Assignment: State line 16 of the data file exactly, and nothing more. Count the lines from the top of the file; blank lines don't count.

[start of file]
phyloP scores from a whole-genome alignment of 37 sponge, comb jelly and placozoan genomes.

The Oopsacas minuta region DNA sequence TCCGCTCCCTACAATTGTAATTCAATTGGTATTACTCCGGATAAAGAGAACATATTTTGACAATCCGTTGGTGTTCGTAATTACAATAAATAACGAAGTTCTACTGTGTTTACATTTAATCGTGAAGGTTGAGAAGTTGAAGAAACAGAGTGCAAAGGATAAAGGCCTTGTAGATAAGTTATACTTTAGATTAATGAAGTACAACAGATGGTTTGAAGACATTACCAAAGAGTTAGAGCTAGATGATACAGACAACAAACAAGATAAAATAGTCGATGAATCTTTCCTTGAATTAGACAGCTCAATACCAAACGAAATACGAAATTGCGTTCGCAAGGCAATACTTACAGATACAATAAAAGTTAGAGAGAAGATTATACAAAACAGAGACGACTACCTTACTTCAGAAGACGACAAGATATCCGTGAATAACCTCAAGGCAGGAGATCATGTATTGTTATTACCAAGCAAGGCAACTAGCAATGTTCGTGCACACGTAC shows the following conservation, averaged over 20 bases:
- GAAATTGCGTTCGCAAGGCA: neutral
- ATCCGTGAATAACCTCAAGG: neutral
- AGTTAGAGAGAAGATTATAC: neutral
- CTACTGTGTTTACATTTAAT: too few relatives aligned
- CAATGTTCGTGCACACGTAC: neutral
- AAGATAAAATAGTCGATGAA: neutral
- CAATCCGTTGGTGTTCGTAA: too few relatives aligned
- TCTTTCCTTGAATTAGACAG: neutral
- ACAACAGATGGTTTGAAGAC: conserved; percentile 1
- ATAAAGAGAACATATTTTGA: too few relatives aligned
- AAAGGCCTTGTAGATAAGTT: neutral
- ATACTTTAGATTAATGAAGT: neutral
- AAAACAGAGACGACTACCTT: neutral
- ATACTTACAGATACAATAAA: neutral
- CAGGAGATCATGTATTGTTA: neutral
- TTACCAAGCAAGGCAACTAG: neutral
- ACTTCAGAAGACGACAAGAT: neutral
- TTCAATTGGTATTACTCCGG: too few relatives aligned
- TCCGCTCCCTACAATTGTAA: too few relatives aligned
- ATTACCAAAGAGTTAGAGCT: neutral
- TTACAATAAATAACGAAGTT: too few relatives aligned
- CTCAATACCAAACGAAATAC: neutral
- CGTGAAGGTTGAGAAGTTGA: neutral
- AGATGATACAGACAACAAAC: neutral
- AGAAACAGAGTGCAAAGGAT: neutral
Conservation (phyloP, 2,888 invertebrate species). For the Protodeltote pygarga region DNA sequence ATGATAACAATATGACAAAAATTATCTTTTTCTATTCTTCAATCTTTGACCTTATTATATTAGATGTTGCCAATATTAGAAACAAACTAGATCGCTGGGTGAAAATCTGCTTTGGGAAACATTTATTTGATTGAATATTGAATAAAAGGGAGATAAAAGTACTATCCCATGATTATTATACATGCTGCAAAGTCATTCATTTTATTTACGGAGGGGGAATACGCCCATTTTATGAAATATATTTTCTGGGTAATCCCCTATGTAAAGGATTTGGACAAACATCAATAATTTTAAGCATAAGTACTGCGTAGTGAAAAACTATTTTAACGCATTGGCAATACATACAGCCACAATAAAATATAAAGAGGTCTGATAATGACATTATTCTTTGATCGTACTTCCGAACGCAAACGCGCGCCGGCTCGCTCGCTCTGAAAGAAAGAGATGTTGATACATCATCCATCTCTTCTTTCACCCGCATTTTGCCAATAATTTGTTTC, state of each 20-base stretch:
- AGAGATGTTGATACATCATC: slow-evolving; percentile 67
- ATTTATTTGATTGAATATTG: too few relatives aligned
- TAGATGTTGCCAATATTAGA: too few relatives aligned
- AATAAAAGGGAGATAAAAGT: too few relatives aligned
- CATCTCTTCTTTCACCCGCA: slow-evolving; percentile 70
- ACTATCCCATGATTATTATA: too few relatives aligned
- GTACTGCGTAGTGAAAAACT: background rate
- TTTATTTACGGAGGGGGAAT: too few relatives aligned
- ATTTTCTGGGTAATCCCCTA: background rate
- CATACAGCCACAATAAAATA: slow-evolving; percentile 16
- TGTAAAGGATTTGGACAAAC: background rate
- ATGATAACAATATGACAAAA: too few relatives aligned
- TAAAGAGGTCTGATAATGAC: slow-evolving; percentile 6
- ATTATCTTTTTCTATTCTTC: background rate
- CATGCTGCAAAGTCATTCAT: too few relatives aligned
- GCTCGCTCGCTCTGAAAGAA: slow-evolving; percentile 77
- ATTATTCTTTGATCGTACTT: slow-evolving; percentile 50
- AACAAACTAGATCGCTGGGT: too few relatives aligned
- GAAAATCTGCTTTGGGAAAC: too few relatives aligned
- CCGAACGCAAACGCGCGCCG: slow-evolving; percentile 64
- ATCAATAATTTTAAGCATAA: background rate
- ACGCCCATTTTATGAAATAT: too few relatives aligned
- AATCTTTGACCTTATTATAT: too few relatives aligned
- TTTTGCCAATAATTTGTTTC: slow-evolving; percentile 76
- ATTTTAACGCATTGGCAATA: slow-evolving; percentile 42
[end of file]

- ATACTTACAGATACAATAAA: neutral